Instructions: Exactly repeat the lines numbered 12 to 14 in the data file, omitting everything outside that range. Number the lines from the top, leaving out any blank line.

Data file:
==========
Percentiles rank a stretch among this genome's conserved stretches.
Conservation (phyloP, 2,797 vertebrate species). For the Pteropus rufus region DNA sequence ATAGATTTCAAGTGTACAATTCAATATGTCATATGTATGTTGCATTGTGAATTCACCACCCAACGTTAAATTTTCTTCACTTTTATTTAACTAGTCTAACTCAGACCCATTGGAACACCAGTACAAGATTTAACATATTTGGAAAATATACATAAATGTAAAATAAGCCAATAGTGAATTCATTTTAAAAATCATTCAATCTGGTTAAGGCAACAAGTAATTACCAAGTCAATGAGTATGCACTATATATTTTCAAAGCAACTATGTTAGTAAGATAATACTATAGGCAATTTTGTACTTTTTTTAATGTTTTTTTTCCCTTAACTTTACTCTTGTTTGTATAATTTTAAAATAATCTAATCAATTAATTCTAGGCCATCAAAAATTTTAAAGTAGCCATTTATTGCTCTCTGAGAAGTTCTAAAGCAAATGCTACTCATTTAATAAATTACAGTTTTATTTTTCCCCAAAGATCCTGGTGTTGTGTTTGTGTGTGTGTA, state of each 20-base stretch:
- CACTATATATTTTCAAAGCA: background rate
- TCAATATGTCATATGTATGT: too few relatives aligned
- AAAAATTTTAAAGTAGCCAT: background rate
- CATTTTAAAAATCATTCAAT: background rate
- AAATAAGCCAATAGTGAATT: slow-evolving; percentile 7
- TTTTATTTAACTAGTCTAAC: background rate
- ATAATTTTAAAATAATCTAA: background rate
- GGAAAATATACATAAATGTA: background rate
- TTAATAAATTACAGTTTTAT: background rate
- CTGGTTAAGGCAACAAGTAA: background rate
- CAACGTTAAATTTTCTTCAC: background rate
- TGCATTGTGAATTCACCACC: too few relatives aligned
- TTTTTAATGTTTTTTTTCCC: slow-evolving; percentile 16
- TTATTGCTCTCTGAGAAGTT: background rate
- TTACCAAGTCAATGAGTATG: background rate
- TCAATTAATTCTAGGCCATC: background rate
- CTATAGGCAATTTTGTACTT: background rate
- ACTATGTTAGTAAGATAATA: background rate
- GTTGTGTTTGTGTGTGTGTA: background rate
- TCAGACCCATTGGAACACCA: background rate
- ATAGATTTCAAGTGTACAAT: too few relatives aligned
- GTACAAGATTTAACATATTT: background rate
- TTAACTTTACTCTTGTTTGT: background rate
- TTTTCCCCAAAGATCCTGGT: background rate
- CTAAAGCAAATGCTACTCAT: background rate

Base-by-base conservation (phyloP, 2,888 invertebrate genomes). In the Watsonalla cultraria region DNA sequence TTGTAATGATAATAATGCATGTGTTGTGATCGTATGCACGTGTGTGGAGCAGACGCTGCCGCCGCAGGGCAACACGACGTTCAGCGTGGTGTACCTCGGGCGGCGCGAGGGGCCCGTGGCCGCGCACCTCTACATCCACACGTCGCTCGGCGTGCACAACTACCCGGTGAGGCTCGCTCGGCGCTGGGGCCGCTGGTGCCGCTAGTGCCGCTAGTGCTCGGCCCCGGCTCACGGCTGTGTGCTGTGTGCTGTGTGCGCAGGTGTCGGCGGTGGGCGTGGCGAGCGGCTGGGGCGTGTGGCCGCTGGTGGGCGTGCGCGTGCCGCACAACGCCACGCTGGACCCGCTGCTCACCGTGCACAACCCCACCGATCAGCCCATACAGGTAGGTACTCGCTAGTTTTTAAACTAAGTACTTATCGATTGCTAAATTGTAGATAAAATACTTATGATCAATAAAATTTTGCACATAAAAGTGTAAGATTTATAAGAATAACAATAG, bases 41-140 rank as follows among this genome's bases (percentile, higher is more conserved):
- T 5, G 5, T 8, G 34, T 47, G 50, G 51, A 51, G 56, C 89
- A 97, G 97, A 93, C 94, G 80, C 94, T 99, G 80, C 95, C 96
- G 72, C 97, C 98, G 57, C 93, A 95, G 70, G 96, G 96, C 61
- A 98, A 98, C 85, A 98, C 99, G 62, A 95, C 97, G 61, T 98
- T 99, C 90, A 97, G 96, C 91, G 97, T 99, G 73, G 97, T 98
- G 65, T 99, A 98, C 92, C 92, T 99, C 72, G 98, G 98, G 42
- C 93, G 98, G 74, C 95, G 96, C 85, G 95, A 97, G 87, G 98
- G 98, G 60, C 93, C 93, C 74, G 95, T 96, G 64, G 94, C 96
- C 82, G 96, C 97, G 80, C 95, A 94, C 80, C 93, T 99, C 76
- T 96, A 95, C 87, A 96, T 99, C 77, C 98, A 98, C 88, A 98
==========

- CTGGTTAAGGCAACAAGTAA: background rate
- CAACGTTAAATTTTCTTCAC: background rate
- TGCATTGTGAATTCACCACC: too few relatives aligned